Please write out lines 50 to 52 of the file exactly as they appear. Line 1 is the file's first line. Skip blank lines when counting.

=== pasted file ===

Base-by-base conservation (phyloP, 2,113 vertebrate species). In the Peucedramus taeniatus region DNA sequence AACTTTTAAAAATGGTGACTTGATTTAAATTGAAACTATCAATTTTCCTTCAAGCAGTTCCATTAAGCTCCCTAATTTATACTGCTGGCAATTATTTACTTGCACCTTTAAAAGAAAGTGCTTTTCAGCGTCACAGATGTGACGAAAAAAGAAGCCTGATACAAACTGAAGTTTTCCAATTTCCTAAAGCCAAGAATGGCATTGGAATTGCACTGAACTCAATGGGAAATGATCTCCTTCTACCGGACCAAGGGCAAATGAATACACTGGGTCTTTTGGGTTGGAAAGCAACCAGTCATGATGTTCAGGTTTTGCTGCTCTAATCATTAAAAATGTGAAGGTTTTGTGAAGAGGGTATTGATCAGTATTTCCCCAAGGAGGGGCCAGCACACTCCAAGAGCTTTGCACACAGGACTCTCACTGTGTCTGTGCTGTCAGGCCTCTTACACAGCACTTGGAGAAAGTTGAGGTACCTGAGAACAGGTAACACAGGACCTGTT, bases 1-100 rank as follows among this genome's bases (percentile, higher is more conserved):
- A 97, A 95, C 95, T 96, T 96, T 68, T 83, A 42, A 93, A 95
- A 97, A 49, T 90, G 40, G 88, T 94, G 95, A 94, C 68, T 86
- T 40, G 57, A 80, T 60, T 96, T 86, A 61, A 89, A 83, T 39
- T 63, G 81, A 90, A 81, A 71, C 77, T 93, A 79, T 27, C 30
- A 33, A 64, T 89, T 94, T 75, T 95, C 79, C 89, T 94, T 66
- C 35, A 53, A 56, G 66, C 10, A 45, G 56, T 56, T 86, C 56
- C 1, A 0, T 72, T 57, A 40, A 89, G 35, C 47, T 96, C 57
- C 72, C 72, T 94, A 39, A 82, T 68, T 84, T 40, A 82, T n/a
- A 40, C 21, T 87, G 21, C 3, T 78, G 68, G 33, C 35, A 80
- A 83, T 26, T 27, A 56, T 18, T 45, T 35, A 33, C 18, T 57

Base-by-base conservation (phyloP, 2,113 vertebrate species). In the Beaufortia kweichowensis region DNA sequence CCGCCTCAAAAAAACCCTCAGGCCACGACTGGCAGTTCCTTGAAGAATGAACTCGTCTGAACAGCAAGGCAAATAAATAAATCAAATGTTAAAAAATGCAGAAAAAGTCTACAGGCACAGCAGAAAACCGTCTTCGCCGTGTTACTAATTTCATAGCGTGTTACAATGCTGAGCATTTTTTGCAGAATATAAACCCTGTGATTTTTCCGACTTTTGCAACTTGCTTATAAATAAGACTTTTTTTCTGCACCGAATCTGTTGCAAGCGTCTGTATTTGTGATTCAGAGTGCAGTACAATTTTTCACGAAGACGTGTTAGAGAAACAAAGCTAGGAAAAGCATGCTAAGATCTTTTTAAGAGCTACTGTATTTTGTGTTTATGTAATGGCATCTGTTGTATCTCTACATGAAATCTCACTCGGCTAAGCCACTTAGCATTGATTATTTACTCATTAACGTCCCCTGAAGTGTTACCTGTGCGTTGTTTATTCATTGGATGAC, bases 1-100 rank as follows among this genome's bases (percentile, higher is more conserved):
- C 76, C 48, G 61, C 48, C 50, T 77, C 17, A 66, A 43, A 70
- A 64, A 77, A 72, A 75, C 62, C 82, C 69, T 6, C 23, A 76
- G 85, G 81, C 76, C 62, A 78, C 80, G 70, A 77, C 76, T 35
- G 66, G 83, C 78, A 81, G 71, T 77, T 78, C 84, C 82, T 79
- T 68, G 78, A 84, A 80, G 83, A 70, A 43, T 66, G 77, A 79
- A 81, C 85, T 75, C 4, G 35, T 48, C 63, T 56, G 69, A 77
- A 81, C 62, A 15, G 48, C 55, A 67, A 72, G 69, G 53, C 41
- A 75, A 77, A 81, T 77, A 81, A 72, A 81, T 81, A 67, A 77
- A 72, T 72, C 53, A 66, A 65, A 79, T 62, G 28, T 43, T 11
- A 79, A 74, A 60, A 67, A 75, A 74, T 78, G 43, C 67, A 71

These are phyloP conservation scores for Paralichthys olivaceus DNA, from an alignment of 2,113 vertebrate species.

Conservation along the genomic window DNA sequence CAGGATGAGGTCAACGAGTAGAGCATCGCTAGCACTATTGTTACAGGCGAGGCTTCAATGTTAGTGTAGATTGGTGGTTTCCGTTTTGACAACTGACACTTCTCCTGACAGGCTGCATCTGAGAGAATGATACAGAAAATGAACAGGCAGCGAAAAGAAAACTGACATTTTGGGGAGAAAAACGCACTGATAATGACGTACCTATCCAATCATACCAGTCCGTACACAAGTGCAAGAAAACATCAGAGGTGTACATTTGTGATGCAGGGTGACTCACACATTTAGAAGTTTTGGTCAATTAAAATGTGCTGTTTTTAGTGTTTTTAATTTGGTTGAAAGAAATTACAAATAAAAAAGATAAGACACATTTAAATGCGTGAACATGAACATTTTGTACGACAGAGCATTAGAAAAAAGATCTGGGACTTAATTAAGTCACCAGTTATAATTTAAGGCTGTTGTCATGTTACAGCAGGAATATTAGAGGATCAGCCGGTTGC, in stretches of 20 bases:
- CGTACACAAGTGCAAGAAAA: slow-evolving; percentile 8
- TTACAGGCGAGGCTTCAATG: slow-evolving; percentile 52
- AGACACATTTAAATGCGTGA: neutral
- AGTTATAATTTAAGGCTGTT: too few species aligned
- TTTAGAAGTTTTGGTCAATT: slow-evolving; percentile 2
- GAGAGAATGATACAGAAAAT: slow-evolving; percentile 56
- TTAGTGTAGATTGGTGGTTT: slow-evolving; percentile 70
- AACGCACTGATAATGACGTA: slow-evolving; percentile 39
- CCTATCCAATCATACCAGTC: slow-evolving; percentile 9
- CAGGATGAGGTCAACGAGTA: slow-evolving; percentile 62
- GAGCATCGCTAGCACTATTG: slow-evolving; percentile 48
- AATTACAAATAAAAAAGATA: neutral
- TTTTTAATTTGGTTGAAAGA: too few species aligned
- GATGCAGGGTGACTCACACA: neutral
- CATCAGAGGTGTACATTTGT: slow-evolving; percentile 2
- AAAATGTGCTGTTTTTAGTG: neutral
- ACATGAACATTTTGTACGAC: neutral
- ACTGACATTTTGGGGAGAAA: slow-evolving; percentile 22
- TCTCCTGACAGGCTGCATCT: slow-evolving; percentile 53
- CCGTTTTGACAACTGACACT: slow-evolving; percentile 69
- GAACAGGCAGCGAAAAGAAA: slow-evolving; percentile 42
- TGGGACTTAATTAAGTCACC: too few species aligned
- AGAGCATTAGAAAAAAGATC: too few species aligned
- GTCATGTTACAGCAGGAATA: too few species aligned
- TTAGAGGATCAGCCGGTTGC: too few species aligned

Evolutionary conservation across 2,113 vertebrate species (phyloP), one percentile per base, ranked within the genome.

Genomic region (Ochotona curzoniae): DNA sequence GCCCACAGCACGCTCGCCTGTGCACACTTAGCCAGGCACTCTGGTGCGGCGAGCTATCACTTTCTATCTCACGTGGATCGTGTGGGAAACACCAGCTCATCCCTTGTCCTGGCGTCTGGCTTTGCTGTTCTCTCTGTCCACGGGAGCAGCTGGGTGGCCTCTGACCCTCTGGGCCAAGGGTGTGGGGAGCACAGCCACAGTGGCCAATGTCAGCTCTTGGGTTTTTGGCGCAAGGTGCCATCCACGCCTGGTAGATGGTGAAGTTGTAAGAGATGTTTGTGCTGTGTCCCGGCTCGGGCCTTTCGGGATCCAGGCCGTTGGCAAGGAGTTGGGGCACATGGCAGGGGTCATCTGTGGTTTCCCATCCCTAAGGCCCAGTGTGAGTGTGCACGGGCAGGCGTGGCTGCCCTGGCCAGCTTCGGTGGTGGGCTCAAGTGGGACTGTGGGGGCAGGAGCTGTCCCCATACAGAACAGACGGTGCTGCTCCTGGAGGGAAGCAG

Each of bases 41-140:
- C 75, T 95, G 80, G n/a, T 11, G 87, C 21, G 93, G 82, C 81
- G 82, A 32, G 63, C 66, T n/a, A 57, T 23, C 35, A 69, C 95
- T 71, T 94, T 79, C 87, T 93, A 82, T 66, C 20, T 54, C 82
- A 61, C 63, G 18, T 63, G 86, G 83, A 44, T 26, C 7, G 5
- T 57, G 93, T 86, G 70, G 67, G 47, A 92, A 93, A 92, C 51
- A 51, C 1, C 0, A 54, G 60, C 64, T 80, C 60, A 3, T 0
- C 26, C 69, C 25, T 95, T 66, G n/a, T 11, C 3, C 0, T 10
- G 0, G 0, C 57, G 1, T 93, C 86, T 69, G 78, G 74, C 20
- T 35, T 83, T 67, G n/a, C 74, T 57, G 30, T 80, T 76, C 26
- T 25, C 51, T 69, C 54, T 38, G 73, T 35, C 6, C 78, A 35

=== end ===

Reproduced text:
Evolutionary conservation across 2,113 vertebrate species (phyloP), one percentile per base, ranked within the genome.

Genomic region (Ochotona curzoniae): DNA sequence GCCCACAGCACGCTCGCCTGTGCACACTTAGCCAGGCACTCTGGTGCGGCGAGCTATCACTTTCTATCTCACGTGGATCGTGTGGGAAACACCAGCTCATCCCTTGTCCTGGCGTCTGGCTTTGCTGTTCTCTCTGTCCACGGGAGCAGCTGGGTGGCCTCTGACCCTCTGGGCCAAGGGTGTGGGGAGCACAGCCACAGTGGCCAATGTCAGCTCTTGGGTTTTTGGCGCAAGGTGCCATCCACGCCTGGTAGATGGTGAAGTTGTAAGAGATGTTTGTGCTGTGTCCCGGCTCGGGCCTTTCGGGATCCAGGCCGTTGGCAAGGAGTTGGGGCACATGGCAGGGGTCATCTGTGGTTTCCCATCCCTAAGGCCCAGTGTGAGTGTGCACGGGCAGGCGTGGCTGCCCTGGCCAGCTTCGGTGGTGGGCTCAAGTGGGACTGTGGGGGCAGGAGCTGTCCCCATACAGAACAGACGGTGCTGCTCCTGGAGGGAAGCAG

Each of bases 41-140: